“This woman filled my head, my chest, and my gut; she was always with me, she took control of my emotions. At the same time, her omnipresence gave my life a new intensity. It produced stirrings that I had never felt before, released a kind of energy, powers of imagination I didn’t know I had; it held me in a state of constant, feverish activity.

“I was, in both senses of the word, possessed.”

Click here for the full review.

16 July 09 | Chad W. Post | Comments

Over the past decade, Seven Stories has brought out a number of Annie Ernaux titles, including A Man’s Place, A Woman’s Story, and A Simple Passion to great critical acclaim. The Possession, which was originally published in France in 2002, is the most recent title of hers to be beautifully rendered in English by Anna Moschovakis (who also translated Georges Simenon’s _The Engagement).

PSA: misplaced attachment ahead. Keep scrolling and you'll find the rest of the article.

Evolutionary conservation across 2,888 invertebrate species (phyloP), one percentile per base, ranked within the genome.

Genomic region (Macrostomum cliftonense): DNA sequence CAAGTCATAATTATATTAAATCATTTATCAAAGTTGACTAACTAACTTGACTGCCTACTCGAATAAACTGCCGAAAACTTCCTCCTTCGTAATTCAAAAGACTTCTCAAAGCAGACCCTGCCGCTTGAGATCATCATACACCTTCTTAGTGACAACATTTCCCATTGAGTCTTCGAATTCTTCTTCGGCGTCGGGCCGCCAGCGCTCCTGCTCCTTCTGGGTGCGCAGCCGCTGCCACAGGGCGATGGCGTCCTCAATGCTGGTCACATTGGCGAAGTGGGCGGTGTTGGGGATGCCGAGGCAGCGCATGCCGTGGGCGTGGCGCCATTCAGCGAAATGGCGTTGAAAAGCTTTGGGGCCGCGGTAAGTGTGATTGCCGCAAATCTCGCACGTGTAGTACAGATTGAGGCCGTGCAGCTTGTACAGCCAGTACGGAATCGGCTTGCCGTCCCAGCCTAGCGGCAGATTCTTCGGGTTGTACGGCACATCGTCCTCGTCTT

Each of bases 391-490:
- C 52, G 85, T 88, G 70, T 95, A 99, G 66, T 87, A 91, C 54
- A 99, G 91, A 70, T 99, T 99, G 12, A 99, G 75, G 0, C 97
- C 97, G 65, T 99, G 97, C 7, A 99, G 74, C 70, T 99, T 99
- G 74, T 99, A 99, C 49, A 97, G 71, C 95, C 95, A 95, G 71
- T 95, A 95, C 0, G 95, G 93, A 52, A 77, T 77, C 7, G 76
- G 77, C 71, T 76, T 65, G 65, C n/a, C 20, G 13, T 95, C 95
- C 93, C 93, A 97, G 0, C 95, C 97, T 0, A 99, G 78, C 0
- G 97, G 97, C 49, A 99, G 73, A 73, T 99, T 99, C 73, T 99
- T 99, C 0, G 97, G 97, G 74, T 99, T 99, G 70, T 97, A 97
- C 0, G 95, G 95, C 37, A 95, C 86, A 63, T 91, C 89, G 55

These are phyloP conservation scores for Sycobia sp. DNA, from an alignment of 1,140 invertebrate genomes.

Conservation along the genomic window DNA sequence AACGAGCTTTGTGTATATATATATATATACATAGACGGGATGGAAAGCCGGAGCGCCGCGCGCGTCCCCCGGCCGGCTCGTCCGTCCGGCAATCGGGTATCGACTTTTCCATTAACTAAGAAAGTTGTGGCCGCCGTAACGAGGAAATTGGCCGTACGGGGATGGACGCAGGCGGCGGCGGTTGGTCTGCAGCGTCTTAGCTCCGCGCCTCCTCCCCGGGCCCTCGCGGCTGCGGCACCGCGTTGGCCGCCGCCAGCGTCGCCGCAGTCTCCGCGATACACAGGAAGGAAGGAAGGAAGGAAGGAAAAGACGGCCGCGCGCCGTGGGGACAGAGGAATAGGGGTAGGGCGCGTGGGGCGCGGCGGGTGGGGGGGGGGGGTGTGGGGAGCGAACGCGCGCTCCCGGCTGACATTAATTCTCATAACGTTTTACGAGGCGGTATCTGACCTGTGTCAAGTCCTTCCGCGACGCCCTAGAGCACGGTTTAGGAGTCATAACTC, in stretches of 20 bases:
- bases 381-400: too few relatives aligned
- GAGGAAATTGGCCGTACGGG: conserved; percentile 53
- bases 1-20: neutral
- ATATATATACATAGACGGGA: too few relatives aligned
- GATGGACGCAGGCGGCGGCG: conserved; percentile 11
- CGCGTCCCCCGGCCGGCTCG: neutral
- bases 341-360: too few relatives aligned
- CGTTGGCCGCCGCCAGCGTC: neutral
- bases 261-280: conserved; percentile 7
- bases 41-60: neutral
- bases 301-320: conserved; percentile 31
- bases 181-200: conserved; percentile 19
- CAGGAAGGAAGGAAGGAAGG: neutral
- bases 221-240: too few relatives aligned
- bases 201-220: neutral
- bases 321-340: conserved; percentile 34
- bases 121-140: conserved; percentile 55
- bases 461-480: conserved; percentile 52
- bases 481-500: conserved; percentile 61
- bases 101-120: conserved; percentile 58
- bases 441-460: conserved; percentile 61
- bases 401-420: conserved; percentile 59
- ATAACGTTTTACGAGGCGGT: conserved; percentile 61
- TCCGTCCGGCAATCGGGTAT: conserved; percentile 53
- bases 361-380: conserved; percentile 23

This is a very slim novel, a precise, almost objective depiction of a woman’s jealousy post-love affair, when after breaking up with her boyfriend of the past six years, she finds out that he’s moving in with another woman.

This woman filled my head, my chest, and my gut; she was always with me, she took control of my emotions. At the same time, her omnipresence gave my life a new intensity. It produced stirrings that I had never felt before, released a kind of energy, powers of imagination I didn’t know I had; it held me in a state of constant, feverish activity.

I was, in both senses of the word, possessed.